Original Equipment or Aftermarket Parts? Tempe

Car Engine_0From time to time our customers at All Tune and Lube Total Car Care Tempe will ask if we use aftermarket or original equipment manufacturer parts. The answer is that we use both because there are advantages and disadvantages, pluses and minuses to each. Here’s our reasoning:

An aftermarket part is any part for a vehicle that is not sourced from the car’s maker. If the parts are direct replacement parts, they won’t affect your car’s warranty. A number of companies make parts designed to function the same, or in some cases even better than the original.

Aftermarket parts are typically less expensive, how much you save varies by brand. We shop around to find the best price and warranty. OEM parts usually have a 12-month 12,000 mile warranty while many aftermarket parts come with a lifetime warranty. In many cases quality can be equal to or greater than OEM. For example, when an automaker designs its brake pads, it has to strike a balance between cost, durability, noise levels and performance. If you want better performance and don’t mind some extra brake noise (some brake pads squeak even though they are stopping the car effectively), an aftermarket pad may be your best choice.

There are hundreds of companies that make aftermarket parts. Some specialize in specific parts, and other companies, like your corner parts store, have sources for almost any part you can think of. More variety means greater selection and a wider range of prices.

Out of all the parts suppliers in town, at least one is bound to have a part that fits the car we’re working on. This gives us more options on where to get repair parts. Very often the OEM part is no longer available or needs to be special ordered and that leads to delays.

On the downside, quality varies greatly. Over the years we’ve learned to sort out the bad apples and know where to source high quality parts. Even a part as simple as a spark plug can be made by dozens of different companies and comes in numerous variations. The saying “you get what you pay for” rings true here. Some aftermarket parts are inferior because of the use of lower-quality materials. We stick with aftermarket brands we’re familiar with, even if these parts cost a bit more.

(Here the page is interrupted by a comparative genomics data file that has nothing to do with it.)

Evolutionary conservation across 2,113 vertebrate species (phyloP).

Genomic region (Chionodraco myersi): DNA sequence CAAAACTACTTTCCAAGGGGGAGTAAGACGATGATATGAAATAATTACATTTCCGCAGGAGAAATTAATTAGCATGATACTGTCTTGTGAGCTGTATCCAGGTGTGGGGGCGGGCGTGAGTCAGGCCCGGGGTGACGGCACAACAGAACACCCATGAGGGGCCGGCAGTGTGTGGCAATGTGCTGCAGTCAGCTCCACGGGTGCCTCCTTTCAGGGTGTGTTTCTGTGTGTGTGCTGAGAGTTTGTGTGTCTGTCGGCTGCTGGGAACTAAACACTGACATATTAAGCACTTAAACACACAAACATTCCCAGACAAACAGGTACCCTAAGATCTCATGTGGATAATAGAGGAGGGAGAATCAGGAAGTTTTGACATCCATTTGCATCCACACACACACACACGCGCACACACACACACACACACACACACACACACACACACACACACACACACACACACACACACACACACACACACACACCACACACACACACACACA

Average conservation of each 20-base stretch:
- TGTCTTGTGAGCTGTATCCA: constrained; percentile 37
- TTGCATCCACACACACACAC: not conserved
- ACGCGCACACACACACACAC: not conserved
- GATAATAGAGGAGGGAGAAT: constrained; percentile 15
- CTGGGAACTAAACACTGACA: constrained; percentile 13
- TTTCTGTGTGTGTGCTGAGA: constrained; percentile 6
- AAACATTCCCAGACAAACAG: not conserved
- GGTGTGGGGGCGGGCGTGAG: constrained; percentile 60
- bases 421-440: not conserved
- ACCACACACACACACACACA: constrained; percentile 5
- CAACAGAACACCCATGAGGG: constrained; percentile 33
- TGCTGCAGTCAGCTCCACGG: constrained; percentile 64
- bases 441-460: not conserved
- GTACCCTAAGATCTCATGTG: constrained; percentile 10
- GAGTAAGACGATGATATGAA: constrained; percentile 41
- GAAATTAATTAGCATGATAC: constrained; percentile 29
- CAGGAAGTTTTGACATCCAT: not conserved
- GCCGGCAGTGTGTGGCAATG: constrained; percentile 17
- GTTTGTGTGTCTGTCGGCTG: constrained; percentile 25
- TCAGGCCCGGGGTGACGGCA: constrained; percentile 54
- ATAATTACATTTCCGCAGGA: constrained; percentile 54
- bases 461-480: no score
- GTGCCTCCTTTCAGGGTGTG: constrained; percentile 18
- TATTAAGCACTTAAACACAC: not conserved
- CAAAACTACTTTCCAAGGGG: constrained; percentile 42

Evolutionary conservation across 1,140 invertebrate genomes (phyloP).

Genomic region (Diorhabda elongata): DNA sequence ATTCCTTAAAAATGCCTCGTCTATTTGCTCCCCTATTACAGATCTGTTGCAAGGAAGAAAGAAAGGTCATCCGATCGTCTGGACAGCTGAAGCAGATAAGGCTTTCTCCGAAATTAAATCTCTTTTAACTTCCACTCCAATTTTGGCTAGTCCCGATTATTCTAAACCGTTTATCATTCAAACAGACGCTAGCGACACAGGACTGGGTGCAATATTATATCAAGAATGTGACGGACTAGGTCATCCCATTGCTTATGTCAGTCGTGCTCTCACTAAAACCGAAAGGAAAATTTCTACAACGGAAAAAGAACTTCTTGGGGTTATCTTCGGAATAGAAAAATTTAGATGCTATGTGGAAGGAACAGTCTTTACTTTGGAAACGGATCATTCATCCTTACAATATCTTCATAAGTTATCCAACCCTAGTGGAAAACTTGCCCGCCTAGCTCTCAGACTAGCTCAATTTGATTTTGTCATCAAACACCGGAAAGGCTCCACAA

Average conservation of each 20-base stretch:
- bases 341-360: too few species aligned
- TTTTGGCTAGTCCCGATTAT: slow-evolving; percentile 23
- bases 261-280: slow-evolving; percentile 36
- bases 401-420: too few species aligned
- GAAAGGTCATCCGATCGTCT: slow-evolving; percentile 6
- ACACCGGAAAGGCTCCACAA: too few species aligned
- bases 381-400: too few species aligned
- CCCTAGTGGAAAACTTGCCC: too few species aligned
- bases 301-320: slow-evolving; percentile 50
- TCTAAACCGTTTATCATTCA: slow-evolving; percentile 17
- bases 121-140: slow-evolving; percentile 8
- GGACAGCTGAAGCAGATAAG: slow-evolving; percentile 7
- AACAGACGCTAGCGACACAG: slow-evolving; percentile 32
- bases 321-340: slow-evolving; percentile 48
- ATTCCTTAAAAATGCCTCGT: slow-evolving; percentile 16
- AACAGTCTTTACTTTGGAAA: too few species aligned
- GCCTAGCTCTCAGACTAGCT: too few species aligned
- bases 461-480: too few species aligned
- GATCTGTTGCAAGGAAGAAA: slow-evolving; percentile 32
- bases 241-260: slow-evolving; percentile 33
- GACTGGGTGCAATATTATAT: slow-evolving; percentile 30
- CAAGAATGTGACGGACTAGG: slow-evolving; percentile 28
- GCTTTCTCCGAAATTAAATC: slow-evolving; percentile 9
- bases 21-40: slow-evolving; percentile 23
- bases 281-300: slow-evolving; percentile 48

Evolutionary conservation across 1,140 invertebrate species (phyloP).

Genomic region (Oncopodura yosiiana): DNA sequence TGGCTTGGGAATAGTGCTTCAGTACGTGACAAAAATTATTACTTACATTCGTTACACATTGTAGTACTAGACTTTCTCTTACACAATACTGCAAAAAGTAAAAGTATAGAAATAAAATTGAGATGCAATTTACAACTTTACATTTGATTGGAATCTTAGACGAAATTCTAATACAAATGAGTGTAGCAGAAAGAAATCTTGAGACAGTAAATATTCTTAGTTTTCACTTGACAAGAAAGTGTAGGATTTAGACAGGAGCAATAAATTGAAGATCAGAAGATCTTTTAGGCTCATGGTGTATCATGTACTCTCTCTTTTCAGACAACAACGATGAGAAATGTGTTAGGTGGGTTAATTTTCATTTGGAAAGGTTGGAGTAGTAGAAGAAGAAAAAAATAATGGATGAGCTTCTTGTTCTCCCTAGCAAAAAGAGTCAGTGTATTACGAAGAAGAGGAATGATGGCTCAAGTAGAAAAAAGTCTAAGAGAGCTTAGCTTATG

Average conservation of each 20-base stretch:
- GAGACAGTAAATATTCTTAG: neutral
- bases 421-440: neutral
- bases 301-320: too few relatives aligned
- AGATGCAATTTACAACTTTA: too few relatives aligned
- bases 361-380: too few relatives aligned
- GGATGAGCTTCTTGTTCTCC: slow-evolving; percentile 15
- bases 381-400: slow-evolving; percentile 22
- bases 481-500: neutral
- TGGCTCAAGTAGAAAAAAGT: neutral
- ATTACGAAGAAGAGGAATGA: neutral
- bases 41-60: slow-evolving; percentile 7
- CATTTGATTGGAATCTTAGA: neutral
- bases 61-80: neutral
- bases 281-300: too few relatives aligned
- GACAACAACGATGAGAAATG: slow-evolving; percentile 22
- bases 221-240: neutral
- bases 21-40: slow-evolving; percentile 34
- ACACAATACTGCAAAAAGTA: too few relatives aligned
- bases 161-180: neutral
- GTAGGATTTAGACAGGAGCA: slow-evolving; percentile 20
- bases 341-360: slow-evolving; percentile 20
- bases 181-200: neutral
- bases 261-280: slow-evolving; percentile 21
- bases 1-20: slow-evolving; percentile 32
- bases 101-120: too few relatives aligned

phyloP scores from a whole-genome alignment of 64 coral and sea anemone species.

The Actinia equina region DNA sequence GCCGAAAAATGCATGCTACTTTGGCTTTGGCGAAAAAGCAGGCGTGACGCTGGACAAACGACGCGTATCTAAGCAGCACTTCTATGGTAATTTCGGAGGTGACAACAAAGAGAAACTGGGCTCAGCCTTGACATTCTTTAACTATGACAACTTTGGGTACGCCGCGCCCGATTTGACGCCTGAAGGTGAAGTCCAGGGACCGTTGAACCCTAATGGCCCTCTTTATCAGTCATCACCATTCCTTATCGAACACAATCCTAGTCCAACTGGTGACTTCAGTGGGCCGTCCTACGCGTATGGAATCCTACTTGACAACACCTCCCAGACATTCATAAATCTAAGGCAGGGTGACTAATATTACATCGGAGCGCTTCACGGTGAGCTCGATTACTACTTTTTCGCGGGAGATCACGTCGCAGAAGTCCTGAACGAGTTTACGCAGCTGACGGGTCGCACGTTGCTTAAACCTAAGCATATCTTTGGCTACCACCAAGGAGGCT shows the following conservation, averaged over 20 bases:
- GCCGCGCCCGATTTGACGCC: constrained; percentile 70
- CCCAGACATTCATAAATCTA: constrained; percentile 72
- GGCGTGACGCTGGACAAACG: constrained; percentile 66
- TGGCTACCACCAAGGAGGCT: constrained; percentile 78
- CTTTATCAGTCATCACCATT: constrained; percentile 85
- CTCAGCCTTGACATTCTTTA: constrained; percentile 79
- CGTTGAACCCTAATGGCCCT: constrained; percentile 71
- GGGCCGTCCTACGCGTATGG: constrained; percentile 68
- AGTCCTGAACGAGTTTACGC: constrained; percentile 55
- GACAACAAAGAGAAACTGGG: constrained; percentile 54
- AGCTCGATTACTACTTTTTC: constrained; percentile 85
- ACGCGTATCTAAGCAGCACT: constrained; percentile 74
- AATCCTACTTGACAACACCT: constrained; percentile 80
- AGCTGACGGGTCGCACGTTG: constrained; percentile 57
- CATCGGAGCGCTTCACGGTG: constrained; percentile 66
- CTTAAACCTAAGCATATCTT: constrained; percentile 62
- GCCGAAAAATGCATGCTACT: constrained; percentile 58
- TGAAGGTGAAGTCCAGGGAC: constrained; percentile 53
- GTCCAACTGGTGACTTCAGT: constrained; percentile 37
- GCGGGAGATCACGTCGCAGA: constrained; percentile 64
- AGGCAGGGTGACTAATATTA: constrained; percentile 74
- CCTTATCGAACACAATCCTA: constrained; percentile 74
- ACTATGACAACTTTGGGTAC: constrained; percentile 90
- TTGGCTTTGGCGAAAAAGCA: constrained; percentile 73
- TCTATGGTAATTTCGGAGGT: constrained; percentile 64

OEM parts are made by the vehicle’s manufacturer. These match the parts that came with your vehicle when it rolled off the assembly line. If you go to the parts counter at a dealership and ask for any part, you’ll usually get one type. You don’t have to worry about assessing the quality of different brands and prices. The OEM part should work exactly as the one we are replacing. It is what the vehicle was manufactured with and provides peace of mind in its familiarity and performance.

OEM parts will usually cost more than an aftermarket part. That being said, dealers are now trying to compete with aftermarket part suppliers and the prices on some parts are coming down.

We purchase most of our OEM parts from a dealership. The dealerships often take longer to deliver parts than the aftermarket suppliers. You can request OEM parts, but it may take longer to get your vehicle repaired.

You pay the extra money for an OEM part, hoping that it’s better than an aftermarket part. But that may not always be the case. As mentioned earlier, some aftermarket parts are equal to or in some cases better than OEM parts. So you might be paying extra just for the name.

When Should You Request OEM Parts?

When it comes to collision repairs, make sure you are getting OEM parts, since aftermarket body panels may not fit properly or have proper crumple zones for crash safety.

Hope this helps! From your local mechanic, All Tune & Lube Total Car Care Tempe. Complete auto repair and maintenance.